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With Randle, Kentucky's recruiting class eclipses 'Fab Five' as best in the modern era

Julius Randle dons a Kentucky hat during today's press conference at Prestonwood Christian Academy in Plano, Texas. / Louis DeLuca, Dallas Morning News

The 2013 men’s basketball national championship will be decided in less than three weeks. Kentucky fans hope the 2014 national championship was decided Wednesday.
One day after concluding a disappointing season with a loss to Robert Morris in the NIT, the defending national champions picked up a commitment from Dallas-area forward Julius Randle, who chose the Wildcats over Kansas, among other schools.
With Randle, Kentucky’s recruiting class, which also includes touted twin brothers Andrew and Aaron Harrison of the Houston area, is widely regarded as the best in the modern era of college basketball, eclipsing the famed “Fab Five” from Michigan more than two decades ago.

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“That’s a dominant group,” national recruiting analyst Evan Daniels of Scout.com said by phone. “That’s three top-five players. Six five-star prospects. I keep thinking every year [John] Calipari can’t keep one-upping himself, and he continues to do it. What he has accomplished on the recruiting trail is something we have never seen before.”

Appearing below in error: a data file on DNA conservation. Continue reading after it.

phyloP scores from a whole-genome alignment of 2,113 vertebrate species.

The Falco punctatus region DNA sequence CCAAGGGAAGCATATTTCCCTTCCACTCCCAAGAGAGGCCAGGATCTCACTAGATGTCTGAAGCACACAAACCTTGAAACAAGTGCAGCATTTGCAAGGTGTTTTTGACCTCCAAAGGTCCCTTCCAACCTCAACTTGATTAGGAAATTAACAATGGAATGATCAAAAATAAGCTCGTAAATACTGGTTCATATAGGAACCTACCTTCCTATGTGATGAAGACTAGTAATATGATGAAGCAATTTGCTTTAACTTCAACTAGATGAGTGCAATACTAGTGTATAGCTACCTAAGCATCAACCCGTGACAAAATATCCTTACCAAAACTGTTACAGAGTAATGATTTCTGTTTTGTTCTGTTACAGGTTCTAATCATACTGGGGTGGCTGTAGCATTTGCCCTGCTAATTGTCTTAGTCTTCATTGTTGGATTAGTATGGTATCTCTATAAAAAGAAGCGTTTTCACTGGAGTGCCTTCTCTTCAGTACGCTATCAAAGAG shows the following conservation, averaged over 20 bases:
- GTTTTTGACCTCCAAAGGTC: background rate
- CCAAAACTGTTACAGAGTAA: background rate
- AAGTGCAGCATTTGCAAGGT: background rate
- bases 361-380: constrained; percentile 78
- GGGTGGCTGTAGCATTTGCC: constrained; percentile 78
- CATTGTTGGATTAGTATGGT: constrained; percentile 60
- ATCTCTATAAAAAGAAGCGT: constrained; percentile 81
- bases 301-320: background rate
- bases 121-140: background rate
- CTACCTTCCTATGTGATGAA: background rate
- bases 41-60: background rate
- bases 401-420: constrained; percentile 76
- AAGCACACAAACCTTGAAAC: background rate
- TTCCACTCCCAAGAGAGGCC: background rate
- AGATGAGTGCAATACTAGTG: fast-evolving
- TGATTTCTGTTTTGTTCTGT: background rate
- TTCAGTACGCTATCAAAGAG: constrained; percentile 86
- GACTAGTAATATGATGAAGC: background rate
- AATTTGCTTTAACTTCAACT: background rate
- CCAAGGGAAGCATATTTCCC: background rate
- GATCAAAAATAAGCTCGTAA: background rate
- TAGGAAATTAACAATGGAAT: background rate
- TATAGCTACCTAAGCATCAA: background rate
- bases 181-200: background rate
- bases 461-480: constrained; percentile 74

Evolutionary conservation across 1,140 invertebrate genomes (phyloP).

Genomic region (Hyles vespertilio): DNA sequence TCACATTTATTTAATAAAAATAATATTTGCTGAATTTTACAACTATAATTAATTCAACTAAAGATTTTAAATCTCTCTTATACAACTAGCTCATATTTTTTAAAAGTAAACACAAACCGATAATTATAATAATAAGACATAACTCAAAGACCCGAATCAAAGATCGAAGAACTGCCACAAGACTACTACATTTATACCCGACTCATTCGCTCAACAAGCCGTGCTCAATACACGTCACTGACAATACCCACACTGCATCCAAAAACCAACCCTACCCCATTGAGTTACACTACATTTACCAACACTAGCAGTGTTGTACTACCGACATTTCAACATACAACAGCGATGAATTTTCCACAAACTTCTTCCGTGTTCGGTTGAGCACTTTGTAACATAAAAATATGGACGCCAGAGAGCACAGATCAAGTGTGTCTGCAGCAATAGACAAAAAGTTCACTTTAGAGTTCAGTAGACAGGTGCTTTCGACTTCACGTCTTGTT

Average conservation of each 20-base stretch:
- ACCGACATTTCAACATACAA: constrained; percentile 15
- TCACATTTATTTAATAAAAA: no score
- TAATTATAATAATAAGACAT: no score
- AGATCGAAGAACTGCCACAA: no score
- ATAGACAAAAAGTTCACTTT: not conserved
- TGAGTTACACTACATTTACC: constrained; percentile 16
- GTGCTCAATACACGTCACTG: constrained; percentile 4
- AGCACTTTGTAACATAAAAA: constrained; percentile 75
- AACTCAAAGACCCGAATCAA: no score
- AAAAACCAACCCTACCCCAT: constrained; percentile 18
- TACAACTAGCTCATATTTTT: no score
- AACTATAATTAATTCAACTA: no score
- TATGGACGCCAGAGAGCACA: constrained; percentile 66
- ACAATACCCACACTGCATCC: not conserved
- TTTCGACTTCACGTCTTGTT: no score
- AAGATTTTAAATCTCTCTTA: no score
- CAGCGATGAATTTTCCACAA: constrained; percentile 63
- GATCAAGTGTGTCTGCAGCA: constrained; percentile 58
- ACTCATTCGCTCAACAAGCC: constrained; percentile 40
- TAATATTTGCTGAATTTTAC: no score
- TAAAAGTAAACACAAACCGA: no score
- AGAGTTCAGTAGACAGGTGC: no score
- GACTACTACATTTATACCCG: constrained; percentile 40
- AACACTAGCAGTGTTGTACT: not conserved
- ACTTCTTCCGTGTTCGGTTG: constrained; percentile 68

Jonathan Givony of DraftExpress.com said by phone that if Randle, an explosive player who has drawn comparisons to a young Chris Webber or Al Harrington, were eligible for this June’s NBA draft, he would definitely be a top-five pick and would also get consideration for the top overall pick.

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Calipari led a freshman-centric team, which included top draft pick Anthony Davis, to the national championship last season. This year, with "one or two" players Calipari said did not buy into a team-first philosophy, the erratic team missed the NCAAs. But with Randle and two other Texas natives, Kentucky could be right back in the Final Four in 2014, which will be fittingly played at Cowboys Stadium.
“Unbelievable,” Givony said. “I have never seen a class like this, and I’m not sure we will ever see one (again). It’s a really interesting experiment to see how it turns out. If it doesn’t, well, then it’s probably never going to happen again.”



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